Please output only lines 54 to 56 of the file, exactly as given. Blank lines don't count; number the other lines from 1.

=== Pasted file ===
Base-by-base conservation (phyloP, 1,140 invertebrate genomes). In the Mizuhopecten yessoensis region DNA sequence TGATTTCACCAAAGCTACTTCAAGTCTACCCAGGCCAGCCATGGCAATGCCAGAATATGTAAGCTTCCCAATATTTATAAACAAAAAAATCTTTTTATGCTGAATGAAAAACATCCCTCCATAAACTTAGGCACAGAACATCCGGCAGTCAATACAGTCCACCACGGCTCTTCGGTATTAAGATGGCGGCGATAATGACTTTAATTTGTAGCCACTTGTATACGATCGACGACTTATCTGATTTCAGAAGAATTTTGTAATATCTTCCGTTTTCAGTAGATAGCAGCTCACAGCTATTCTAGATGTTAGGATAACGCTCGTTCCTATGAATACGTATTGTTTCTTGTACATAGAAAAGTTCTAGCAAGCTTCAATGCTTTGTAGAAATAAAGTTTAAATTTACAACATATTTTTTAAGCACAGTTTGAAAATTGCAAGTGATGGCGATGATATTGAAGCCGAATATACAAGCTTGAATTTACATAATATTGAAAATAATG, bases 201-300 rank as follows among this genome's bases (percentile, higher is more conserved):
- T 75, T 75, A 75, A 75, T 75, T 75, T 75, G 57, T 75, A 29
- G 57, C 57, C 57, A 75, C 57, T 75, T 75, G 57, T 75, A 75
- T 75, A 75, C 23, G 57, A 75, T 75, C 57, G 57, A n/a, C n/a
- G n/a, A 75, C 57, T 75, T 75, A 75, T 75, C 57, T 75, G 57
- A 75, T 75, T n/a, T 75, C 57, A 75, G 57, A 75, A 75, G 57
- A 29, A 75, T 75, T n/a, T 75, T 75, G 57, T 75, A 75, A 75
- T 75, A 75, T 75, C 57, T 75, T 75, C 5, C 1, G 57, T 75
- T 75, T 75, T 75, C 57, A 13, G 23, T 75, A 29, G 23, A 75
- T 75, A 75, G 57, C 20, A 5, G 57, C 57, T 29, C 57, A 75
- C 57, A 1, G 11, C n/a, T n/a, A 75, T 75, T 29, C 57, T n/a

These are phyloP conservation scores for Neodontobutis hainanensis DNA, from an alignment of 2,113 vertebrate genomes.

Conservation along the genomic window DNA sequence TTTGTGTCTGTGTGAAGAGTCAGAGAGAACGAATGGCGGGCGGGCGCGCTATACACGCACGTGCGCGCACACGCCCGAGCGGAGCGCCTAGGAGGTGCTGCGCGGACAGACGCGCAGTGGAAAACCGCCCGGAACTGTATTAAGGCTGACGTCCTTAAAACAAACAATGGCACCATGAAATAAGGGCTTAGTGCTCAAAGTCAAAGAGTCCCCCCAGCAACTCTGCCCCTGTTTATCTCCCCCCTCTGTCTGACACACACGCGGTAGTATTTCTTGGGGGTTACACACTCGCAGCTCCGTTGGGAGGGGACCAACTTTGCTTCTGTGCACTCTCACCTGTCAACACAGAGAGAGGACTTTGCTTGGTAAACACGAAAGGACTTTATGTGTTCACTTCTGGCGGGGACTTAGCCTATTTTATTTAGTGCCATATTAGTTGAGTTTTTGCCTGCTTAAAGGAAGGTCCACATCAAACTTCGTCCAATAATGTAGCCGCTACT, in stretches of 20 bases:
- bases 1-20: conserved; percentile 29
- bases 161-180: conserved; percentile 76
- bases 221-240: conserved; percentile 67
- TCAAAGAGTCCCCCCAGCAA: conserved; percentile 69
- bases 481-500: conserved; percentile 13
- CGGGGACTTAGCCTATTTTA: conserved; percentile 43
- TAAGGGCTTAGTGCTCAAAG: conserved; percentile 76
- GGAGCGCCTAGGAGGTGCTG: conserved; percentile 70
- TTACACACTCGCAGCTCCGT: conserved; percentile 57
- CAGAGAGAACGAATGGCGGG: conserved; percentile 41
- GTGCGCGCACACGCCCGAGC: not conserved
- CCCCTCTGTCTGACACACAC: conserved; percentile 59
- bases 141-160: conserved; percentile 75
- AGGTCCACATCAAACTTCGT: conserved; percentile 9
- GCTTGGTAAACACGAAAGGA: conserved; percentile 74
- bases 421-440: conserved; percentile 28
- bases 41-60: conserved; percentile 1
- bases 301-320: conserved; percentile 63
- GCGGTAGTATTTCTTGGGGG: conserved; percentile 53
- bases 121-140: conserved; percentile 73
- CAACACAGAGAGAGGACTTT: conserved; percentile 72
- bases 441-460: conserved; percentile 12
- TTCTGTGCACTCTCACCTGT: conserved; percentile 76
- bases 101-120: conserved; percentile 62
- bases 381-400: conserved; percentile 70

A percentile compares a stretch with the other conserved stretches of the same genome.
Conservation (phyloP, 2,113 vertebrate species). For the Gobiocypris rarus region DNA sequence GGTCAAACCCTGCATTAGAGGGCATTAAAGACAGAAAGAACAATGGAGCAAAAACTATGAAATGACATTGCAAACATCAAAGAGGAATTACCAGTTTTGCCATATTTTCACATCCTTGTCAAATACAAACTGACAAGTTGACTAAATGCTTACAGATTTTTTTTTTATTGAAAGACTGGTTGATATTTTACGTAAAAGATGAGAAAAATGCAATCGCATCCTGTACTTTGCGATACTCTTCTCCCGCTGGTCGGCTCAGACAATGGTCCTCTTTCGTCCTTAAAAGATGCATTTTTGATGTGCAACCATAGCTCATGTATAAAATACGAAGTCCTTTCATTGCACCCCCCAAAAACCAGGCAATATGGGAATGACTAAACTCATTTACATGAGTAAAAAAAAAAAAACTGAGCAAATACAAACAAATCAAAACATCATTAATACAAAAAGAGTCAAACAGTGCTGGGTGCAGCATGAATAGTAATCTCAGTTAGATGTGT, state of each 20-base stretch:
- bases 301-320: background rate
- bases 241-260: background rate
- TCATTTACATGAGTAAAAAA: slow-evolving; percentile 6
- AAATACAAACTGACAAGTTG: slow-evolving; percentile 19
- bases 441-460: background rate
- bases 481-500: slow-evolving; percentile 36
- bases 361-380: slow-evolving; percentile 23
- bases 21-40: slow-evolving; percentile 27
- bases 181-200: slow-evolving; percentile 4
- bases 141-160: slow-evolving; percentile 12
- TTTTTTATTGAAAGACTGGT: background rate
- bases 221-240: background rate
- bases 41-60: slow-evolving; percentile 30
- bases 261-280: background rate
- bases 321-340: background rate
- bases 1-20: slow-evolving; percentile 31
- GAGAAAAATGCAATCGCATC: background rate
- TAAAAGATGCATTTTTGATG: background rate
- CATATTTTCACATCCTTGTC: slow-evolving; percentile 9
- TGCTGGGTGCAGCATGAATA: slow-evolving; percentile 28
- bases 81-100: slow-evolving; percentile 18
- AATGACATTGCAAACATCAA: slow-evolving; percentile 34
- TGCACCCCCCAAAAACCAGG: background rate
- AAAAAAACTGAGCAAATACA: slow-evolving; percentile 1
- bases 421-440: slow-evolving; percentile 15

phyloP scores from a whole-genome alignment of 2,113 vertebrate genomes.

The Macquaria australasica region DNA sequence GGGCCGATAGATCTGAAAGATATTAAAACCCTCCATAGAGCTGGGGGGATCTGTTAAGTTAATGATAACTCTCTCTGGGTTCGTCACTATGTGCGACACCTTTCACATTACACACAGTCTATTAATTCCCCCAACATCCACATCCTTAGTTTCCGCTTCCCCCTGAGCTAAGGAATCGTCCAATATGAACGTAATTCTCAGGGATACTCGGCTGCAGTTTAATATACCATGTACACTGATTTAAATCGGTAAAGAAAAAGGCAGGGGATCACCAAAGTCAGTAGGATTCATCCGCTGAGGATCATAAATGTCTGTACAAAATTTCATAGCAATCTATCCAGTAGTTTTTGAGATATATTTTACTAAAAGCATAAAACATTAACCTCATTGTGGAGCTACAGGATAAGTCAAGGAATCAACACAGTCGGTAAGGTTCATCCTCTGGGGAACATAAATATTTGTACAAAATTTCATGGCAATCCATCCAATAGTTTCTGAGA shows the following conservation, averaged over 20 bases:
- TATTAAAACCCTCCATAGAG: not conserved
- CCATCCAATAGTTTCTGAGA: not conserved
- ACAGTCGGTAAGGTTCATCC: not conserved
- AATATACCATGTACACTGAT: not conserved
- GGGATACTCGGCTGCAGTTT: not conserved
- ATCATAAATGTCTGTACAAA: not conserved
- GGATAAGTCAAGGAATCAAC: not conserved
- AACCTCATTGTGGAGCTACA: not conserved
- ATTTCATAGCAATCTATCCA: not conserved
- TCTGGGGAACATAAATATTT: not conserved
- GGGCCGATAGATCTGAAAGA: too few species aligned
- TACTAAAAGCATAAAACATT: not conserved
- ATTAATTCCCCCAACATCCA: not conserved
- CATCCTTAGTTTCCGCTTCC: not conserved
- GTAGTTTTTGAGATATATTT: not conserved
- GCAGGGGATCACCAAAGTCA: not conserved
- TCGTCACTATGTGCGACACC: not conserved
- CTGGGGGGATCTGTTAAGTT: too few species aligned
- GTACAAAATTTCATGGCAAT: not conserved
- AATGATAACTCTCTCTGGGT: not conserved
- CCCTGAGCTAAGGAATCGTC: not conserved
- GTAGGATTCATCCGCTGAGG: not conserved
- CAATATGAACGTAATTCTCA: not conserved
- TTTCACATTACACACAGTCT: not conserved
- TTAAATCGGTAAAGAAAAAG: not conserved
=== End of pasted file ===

- bases 261-280: background rate
- bases 321-340: background rate
- bases 1-20: slow-evolving; percentile 31